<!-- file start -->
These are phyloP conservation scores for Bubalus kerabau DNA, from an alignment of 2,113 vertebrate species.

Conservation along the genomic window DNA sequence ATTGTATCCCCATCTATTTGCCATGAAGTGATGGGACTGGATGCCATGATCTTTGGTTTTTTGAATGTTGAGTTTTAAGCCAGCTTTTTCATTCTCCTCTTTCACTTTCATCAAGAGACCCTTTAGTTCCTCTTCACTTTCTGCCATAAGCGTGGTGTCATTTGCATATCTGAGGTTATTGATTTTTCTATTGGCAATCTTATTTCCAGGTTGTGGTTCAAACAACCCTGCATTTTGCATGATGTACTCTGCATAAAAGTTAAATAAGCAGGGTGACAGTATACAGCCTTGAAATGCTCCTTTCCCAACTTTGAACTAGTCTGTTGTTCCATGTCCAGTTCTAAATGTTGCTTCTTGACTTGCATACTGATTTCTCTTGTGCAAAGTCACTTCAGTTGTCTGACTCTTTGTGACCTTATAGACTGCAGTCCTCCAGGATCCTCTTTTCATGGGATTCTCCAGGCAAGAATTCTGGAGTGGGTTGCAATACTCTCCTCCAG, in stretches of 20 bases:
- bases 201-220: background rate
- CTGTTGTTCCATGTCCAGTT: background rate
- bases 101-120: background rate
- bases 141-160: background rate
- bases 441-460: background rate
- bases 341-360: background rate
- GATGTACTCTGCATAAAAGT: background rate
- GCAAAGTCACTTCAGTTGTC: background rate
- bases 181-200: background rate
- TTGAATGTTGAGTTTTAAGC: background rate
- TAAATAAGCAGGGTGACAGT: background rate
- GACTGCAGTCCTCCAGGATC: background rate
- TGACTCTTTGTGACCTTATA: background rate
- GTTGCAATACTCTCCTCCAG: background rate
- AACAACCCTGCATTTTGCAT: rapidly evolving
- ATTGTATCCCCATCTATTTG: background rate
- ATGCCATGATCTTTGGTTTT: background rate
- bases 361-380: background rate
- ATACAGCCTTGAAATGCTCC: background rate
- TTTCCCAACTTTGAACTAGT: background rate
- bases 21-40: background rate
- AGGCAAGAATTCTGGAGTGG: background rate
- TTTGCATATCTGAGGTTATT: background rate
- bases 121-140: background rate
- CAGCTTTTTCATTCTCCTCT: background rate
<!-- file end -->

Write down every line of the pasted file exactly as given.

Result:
These are phyloP conservation scores for Bubalus kerabau DNA, from an alignment of 2,113 vertebrate species.

Conservation along the genomic window DNA sequence ATTGTATCCCCATCTATTTGCCATGAAGTGATGGGACTGGATGCCATGATCTTTGGTTTTTTGAATGTTGAGTTTTAAGCCAGCTTTTTCATTCTCCTCTTTCACTTTCATCAAGAGACCCTTTAGTTCCTCTTCACTTTCTGCCATAAGCGTGGTGTCATTTGCATATCTGAGGTTATTGATTTTTCTATTGGCAATCTTATTTCCAGGTTGTGGTTCAAACAACCCTGCATTTTGCATGATGTACTCTGCATAAAAGTTAAATAAGCAGGGTGACAGTATACAGCCTTGAAATGCTCCTTTCCCAACTTTGAACTAGTCTGTTGTTCCATGTCCAGTTCTAAATGTTGCTTCTTGACTTGCATACTGATTTCTCTTGTGCAAAGTCACTTCAGTTGTCTGACTCTTTGTGACCTTATAGACTGCAGTCCTCCAGGATCCTCTTTTCATGGGATTCTCCAGGCAAGAATTCTGGAGTGGGTTGCAATACTCTCCTCCAG, in stretches of 20 bases:
- bases 201-220: background rate
- CTGTTGTTCCATGTCCAGTT: background rate
- bases 101-120: background rate
- bases 141-160: background rate
- bases 441-460: background rate
- bases 341-360: background rate
- GATGTACTCTGCATAAAAGT: background rate
- GCAAAGTCACTTCAGTTGTC: background rate
- bases 181-200: background rate
- TTGAATGTTGAGTTTTAAGC: background rate
- TAAATAAGCAGGGTGACAGT: background rate
- GACTGCAGTCCTCCAGGATC: background rate
- TGACTCTTTGTGACCTTATA: background rate
- GTTGCAATACTCTCCTCCAG: background rate
- AACAACCCTGCATTTTGCAT: rapidly evolving
- ATTGTATCCCCATCTATTTG: background rate
- ATGCCATGATCTTTGGTTTT: background rate
- bases 361-380: background rate
- ATACAGCCTTGAAATGCTCC: background rate
- TTTCCCAACTTTGAACTAGT: background rate
- bases 21-40: background rate
- AGGCAAGAATTCTGGAGTGG: background rate
- TTTGCATATCTGAGGTTATT: background rate
- bases 121-140: background rate
- CAGCTTTTTCATTCTCCTCT: background rate